Australian Dictionary of Biography

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O'Brien, Louisa (1880–1957)

by Joyce Gibberd

This article was published in Australian Dictionary of Biography, Volume 15, (MUP), 2000

Louisa O'Brien (1880-1957), hotelier, was born on 1 September 1880 at Naracoorte, South Australia, third child of George Henry Read, racehorse-trainer, and his wife Mary Hannah, née Chaston. In the mid-1880s the family moved to Melbourne where George became publican of Waldock's Hotel, Ascot Vale. Returning to Adelaide, he and Mary managed (from 1890) the Black Bull Hotel in Hindley Street. Louisa was educated at Hardwicke College, East Adelaide; she loved parties, the theatre and meeting people.

At Holy Trinity Church, Adelaide, on 15 July 1911 she married with Anglican rites John O'Brien (d.1922), a 25-year-old jockey. Although her father disapproved of the match and called her husband 'Flash Jack', he helped to secure their lease (1913) of the Young Queen (later Commercial) Hotel, Gawler Place. In 1921 they took over the Black Bull. After John's death she continued to run the hotel and sent her five children to boarding schools. It was her instinctive and impulsive decision to lease the rundown South Australian Hotel in 1934 that made her the 'grand duchess of the hotel world'. Dating from 1879, this three-storeyed building on North Terrace had broad balconies, elegant columns and a grand cedar staircase.

Gaining control of the hotel on 18 June 1934, O'Brien sacked the kitchen staff (because of the filth in the rat-ridden kitchen) and hired twenty-five unemployed painters and plasterers. Two days later the beautiful white-and-gold dining-room, presided over by head waiter Lewy Cotton, served luncheon (the cost was three shillings). The room could seat up to six hundred people. O'Brien subsequently engaged Kenneth Milne to design alterations to the hotel; four firms furnished its interior. One of the great hotels of the British Empire, 'The South' was her castle. In summer she sat by the window in the foyer and greeted her guests with 'Hullo dear, how are you?' When her children were home, at 6.15 each evening she led them to their table in the dining-room.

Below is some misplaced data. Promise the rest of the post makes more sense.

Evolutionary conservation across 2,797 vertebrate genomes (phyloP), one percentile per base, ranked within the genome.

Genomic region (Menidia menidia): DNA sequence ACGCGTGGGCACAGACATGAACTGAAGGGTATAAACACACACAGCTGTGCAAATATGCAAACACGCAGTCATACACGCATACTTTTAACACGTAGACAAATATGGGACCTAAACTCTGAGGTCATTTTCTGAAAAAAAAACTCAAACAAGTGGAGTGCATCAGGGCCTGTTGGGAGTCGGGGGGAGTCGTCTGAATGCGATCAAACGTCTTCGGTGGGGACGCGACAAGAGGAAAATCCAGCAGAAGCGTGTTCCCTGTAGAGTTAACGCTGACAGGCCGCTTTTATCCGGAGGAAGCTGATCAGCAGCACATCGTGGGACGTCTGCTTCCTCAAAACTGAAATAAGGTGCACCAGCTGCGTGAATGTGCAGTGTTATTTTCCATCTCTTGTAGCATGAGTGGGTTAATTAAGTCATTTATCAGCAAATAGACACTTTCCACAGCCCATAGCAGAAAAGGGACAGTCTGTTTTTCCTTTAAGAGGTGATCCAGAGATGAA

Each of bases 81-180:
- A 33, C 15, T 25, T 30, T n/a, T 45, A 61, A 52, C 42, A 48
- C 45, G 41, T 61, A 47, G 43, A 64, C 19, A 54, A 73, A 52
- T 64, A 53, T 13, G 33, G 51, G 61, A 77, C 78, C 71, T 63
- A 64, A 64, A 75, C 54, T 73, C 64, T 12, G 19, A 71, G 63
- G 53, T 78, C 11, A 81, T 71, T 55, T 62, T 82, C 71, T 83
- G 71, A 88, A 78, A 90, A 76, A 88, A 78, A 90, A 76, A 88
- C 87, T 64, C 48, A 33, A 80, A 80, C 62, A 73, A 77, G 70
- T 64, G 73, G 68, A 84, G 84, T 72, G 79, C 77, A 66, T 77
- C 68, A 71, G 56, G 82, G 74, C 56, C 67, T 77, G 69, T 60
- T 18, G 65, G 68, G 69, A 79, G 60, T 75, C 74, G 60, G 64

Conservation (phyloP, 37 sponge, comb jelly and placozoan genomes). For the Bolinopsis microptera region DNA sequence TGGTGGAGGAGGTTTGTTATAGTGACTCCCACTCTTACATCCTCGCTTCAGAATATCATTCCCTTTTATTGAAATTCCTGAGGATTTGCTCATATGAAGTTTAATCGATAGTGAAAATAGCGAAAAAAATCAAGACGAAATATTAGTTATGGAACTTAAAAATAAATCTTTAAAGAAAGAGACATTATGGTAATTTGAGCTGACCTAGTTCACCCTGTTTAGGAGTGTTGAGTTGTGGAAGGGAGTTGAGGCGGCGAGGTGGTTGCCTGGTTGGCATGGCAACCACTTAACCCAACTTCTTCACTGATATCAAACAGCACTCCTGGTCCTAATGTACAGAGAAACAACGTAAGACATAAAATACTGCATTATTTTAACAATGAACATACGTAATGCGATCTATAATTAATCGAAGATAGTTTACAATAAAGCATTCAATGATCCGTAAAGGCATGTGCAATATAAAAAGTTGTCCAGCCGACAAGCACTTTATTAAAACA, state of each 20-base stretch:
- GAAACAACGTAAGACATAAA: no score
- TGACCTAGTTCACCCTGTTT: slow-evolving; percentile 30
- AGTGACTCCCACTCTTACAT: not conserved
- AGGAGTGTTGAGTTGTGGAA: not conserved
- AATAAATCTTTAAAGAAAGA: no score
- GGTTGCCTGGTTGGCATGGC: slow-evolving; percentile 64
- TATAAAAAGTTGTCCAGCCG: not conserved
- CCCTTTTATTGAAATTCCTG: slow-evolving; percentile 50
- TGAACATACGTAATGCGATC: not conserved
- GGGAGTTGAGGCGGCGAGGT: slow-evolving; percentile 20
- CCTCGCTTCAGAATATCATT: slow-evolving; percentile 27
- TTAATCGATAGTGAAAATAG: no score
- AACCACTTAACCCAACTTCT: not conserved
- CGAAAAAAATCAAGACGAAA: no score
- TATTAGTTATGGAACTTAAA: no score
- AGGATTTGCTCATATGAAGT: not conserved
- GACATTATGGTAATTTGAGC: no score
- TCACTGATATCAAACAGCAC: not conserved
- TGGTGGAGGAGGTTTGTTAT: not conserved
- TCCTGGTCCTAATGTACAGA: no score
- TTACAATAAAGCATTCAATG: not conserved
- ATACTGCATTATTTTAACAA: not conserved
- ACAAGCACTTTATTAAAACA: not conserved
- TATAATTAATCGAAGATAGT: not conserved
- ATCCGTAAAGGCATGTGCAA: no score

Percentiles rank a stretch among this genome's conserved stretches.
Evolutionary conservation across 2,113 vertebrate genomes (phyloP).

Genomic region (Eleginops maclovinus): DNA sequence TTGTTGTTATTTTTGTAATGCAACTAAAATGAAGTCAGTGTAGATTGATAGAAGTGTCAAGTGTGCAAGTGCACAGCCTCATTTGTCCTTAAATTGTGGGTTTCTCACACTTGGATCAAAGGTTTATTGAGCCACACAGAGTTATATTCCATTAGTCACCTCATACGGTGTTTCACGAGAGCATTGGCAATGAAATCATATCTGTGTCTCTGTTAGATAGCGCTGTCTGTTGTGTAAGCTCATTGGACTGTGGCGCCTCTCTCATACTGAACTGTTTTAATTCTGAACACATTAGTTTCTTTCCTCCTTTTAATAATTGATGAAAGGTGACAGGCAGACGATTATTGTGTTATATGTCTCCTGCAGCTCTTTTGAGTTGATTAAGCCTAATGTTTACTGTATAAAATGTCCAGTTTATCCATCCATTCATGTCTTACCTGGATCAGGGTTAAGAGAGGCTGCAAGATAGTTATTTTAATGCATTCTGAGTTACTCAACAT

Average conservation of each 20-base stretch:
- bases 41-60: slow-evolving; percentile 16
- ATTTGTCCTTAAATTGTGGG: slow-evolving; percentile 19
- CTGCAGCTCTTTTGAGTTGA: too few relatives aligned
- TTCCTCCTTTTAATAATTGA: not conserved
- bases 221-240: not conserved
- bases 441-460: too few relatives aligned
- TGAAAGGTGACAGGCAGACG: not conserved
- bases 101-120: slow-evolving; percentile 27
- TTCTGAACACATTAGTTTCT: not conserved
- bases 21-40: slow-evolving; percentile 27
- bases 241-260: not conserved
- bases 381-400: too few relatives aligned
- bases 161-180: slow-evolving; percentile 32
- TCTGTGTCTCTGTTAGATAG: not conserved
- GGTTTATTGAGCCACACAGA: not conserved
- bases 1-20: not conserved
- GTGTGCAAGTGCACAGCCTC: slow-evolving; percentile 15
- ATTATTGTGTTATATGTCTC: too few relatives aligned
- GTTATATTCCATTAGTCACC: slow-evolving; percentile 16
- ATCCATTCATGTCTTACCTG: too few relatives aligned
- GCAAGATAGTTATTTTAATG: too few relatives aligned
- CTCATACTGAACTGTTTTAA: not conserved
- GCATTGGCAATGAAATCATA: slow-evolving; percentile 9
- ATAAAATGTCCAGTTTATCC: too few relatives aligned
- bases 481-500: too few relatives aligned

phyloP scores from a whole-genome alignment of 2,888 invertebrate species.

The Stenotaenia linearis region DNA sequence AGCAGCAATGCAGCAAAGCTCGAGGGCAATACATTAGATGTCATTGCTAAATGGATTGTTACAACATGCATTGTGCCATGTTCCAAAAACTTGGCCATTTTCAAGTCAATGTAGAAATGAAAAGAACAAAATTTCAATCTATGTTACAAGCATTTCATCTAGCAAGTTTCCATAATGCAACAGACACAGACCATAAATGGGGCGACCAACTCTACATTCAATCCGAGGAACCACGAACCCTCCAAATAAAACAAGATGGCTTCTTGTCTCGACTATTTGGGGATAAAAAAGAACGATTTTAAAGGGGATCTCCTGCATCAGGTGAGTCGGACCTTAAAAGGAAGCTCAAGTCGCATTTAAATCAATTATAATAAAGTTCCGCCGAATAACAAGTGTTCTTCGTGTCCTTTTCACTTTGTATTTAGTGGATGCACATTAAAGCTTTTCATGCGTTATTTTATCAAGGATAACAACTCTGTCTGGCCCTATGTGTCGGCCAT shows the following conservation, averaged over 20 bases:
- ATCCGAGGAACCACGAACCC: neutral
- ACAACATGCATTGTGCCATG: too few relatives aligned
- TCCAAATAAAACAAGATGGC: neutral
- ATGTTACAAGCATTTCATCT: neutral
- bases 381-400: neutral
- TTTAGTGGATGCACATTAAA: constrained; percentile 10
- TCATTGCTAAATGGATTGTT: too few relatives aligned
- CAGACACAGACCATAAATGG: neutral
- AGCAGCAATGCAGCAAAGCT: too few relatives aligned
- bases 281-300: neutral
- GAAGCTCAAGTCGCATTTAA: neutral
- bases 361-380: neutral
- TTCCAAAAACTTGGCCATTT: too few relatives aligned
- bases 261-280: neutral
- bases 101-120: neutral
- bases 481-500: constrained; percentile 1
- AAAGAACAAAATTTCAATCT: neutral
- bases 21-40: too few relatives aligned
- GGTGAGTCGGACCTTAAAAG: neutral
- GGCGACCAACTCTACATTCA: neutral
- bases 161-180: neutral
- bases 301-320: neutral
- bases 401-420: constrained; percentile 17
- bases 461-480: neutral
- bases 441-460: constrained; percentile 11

With her sculptured hair, piercing eyes and couturier-clothed, ample figure, Mrs O'Brien could be brusque and acidic, though she 'preferred to be kindly'. During the 1939 bushfires she turned the Blue Room into a dormitory for firefighters; in 1941 that room became a staging camp for Dutch refugees; and in World War II American soldiers used part of 'The South' as their headquarters. O'Brien helped the Australian Red Cross Society, the Fighting Forces Comforts Fund and the Cheer-up Society. In 1948 she was appointed M.B.E.

It was O'Brien's ambition to have her children run the hotels she had acquired. Brian managed the Gresham Hotel, King William Street, Olive the Berkeley Hotel (formerly the Black Bull), John the Strathmore Hotel, North Terrace, and Beth was groomed to succeed her at 'The South'. Survived by her three daughters and one of her two sons, Louisa O'Brien died on 16 December 1957 in her beloved South Australian Hotel and was buried in North Road cemetery. Her estate was sworn for probate at £63,949. Ingrid Erns's portrait of O'Brien hangs in Stamford Plaza which now stands on the site of 'The South'.

Select Bibliography

  • J. Larkins and B. Howard, Australian Pubs (Adel, 1973)
  • J. L. Hoad, Hotels and Publicans in South Australia 1836-1984 (Adel, 1986)
  • Advertiser (Adelaide), 10 June 1948, 17 Dec 1957
  • Sunday Mail (Adelaide), 21 Dec 1957
  • J. Robertson, 'Louisa O'Brien', in Personalities Remembered (radio talk, 23 May 1971, State Library of South Australia)
  • Mrs O. Bey, scrapbook (privately held)
  • private information.

Citation details

Joyce Gibberd, 'O'Brien, Louisa (1880–1957)', Australian Dictionary of Biography, National Centre of Biography, Australian National University, http://adb.anu.edu.au/biography/obrien-louisa-11276/text20119, published first in hardcopy 2000, accessed online 22 July 2019.

This article was first published in hardcopy in Australian Dictionary of Biography, Volume 15, (MUP), 2000

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